Six cases of scarlet fever have been reported at two BHP iron ore mine sites in the Pilbara, Western Australia.
Three of these originated in each Mining Area C and South Flank.
Of the six, pathology results confirmed one BHP employee has got scarlet fever, with another showing negative. BHP is still awaiting the pathology results from four others, according to a company spokesperson.
Six other workers are also quarantined with various throat infection symptoms. These are not confirmed and continue to be monitored.
BHP’s South Flank mine is one of the most expensive mines in development in Australia, boasting a budget of $US3.4 billion ($4.7 billion) and is expected to employ an initial workforce of over 730 people.
Cases of scarlet fever, a bacterial throat infection that can cause sore throat, swollen glands, headaches, skin rash and fever, are relatively rare among adults in Australia.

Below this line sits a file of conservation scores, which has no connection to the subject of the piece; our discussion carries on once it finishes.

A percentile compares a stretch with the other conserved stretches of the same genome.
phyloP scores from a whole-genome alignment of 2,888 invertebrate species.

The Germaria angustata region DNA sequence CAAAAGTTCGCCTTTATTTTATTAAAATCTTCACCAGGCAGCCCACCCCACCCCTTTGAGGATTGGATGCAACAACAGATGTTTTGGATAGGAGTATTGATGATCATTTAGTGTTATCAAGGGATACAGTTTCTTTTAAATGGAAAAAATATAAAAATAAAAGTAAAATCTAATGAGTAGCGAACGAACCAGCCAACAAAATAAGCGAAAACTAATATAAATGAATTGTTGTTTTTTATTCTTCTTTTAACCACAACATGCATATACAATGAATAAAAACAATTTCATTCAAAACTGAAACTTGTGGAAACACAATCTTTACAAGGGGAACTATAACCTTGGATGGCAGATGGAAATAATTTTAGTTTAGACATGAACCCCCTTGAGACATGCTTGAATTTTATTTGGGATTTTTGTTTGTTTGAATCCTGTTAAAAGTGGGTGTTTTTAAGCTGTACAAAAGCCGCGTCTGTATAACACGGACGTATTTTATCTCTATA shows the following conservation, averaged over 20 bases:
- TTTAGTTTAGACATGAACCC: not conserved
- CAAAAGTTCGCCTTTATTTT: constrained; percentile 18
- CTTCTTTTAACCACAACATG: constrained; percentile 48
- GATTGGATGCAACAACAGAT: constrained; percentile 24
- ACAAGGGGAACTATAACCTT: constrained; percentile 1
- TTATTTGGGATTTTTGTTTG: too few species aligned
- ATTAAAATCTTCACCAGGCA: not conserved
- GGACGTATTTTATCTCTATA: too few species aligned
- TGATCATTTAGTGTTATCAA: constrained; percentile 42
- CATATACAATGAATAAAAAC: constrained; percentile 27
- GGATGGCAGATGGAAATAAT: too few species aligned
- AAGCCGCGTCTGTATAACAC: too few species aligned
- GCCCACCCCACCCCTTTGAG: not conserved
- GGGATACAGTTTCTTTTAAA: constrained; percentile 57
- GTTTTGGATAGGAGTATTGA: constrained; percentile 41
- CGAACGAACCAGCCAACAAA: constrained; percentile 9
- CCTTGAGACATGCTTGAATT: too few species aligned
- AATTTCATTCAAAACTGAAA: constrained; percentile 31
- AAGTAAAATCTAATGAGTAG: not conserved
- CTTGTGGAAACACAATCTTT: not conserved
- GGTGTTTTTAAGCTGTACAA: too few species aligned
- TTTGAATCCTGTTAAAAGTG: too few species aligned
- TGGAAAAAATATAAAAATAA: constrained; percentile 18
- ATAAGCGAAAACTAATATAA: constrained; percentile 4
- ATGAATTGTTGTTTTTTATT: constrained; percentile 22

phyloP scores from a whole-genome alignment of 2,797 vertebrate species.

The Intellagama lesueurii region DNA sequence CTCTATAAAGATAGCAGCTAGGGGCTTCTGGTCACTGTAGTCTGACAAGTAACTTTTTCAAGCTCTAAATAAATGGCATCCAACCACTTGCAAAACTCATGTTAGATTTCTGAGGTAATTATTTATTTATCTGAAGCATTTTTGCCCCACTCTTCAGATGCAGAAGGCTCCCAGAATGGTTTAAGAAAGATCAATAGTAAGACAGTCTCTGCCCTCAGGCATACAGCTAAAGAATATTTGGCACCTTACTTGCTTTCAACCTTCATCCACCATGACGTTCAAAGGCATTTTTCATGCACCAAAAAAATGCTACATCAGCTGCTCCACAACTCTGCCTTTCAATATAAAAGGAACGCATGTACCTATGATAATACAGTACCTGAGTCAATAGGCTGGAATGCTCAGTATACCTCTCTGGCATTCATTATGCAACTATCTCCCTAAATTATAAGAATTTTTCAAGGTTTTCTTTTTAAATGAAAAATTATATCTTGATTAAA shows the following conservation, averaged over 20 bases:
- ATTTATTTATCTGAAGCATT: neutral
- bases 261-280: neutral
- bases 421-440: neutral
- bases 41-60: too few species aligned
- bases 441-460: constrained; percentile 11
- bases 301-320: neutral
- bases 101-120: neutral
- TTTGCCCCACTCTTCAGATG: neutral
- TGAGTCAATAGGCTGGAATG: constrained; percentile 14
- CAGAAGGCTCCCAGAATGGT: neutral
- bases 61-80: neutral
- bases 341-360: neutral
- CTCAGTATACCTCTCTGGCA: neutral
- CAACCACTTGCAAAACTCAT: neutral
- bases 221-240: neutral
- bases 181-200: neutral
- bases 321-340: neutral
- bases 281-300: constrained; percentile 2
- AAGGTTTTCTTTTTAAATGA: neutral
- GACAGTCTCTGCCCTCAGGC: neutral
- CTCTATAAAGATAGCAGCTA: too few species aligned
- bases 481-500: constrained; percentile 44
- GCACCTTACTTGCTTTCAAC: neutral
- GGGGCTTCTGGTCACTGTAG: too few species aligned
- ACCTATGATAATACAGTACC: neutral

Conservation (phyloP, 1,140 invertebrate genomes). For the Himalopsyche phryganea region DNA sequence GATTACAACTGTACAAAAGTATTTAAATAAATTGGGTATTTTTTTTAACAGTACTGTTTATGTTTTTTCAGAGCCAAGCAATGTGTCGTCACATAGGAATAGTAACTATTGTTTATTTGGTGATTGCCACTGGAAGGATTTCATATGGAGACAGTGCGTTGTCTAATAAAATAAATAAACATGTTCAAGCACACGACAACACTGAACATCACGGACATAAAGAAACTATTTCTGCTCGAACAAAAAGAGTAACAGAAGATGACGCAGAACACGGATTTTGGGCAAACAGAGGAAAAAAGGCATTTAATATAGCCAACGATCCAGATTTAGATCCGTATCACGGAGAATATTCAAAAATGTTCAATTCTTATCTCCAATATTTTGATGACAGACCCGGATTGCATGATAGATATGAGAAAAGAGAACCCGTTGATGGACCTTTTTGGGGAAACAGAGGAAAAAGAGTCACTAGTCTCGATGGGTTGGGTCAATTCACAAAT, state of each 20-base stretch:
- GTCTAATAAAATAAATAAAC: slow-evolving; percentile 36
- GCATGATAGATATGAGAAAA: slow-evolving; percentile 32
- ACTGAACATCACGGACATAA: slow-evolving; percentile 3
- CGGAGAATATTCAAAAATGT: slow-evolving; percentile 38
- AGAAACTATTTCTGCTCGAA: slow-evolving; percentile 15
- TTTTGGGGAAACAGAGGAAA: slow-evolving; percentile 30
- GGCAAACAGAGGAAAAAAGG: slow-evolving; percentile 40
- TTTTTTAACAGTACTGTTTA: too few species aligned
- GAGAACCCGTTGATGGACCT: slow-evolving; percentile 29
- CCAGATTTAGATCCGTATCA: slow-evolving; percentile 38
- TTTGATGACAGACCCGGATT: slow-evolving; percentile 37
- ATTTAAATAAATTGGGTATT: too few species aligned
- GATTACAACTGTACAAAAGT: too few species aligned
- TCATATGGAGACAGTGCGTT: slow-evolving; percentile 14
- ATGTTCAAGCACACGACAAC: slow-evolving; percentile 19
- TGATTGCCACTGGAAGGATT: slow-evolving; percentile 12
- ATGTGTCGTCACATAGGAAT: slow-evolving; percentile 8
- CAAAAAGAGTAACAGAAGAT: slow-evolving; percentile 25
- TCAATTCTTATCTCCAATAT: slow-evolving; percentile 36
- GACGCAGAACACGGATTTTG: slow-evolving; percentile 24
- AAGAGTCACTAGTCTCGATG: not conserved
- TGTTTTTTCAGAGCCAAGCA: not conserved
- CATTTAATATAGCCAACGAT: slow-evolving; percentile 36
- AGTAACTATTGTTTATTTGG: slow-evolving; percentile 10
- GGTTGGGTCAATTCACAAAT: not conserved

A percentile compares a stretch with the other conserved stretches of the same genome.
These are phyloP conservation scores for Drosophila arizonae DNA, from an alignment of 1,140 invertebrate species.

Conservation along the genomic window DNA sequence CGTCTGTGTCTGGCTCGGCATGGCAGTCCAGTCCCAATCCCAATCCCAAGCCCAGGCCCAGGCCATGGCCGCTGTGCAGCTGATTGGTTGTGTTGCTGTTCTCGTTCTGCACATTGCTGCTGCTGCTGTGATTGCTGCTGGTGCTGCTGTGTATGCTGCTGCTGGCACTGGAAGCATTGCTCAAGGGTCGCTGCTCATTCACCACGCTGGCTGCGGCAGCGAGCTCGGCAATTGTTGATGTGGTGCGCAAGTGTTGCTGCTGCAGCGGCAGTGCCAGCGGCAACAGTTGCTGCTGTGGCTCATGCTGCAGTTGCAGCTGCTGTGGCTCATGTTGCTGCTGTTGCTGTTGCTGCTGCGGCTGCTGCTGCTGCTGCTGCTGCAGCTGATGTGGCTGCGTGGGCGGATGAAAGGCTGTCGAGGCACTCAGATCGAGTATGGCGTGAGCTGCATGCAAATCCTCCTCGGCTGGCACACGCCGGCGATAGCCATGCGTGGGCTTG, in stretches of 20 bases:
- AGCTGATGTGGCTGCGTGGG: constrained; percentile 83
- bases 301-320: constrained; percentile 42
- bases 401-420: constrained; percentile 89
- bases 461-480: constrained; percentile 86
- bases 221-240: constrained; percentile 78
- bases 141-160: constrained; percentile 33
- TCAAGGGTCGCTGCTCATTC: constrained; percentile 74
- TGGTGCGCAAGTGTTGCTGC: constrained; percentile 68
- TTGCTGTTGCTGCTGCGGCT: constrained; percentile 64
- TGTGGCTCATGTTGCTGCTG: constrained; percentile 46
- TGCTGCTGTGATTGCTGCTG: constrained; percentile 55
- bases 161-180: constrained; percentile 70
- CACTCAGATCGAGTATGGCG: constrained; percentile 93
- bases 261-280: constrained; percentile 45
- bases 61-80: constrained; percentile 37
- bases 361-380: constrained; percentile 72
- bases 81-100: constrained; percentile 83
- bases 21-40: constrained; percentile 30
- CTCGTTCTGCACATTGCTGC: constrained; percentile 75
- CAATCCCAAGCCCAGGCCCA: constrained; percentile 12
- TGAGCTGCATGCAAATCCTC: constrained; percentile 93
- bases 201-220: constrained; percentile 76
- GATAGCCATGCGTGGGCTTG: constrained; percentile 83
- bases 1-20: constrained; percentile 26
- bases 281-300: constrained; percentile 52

It can be treated with antibiotics but when left untreated, can contribute to more serious issues such as kidney disease, pneumonia, arthritis and rheumatic fever.
While relatively uncommon in modern times, scarlet fever has seen a widely reported rise in the United Kingdom and certain East Asian countries over the past few years.
Scarlet fever hit its highest level in 50 years in November 2017 in England, according to an article by the UK National Health Service (NHS).